Certain types of investments report income to investors on a K-1 form instead of the familiar Form 1099. With investments held in an IRA, you don't have to worry about the tax consequences or the 1099 earnings – the IRA grows tax-deferred. But if you have K-1 earnings in an IRA, it's possible some tax forms may need to be filed and even some taxes paid.
You can use IRS Schedule K-1 to document any income generated via an IRA in situations where these profits originate as part of a business partnership.
Partner Income Tax Reporting
The K-1 form is used by partnership businesses to pass through business results to the partners. A partnership does not pay taxes. Instead, the partners pay taxes on the earnings and get to claim any deductions. Publicly traded partnerships, referred to as master limited partnerships, are bought like stocks but pass through income like a partnership. Your IRA would have K-1 income if you invested in Master Limited Partnership, or MLP, stocks with your IRA money.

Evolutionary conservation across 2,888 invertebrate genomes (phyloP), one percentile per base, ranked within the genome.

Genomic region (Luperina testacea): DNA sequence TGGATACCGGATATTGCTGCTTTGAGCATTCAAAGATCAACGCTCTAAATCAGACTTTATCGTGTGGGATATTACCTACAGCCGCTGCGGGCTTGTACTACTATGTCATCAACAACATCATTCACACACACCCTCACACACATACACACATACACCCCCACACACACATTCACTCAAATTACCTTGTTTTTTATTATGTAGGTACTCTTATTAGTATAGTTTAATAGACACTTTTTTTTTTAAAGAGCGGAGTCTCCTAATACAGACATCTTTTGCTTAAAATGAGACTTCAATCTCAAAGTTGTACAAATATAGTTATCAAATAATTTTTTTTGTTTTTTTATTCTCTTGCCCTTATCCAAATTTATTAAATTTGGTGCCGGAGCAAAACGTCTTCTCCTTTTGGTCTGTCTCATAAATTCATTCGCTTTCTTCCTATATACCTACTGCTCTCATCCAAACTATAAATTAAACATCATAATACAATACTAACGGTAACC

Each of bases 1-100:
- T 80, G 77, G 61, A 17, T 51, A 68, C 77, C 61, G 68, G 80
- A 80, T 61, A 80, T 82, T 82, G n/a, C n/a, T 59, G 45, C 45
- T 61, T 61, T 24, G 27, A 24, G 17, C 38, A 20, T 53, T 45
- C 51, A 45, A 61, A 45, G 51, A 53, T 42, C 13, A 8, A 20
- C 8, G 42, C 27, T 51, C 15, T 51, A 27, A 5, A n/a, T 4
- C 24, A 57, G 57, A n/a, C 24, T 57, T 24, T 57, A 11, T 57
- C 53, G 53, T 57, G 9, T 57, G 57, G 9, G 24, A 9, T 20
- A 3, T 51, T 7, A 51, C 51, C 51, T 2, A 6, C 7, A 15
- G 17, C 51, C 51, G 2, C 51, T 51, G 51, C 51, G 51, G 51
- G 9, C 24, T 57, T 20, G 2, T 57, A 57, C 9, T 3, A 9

Unrelated Business Income
Tax rules require tax-advantaged accounts like IRAs to pay income tax on what is called "unrelated business income." An IRA holds investments and partnership income may not be investment income, resulting in UBI from your partnership investments. The amount of unrelated business income from your IRA's partnership investments will be listed as such in Box 20 of the K-1 form. Only the amounts of unrelated business income are important concerning taxes and your IRA account.
Exploring IRA and UBIT Policies
If your IRA earns more than $1,000 in unrelated business income as reported on the K-1s you received, the IRA must pay unrelated business income tax – UBIT – on the amount above the $1,000 cutoff. Not all of the distributions you receive from MLP investments will be UBI, and many partnership investments will report little or no UBI on the K-1s they send out. If the K-1s you received total to less than $1,000 in UBI, there is nothing you need to do. With more than $1,000 in UBI you need to contact your IRA custodian.
Filing a Return
Your IRA and not you is responsible for paying any UBIT. The custodian of your IRA will complete and file a tax return in the name of your IRA account. The custodian will charge a fee for this service and any taxes due will come out of the IRA value. If you see that your UBI on the partnership investments in your IRA is greater than the $1,000 exemption, you should be prepared to pay additional taxes back to the IRS on your annual return.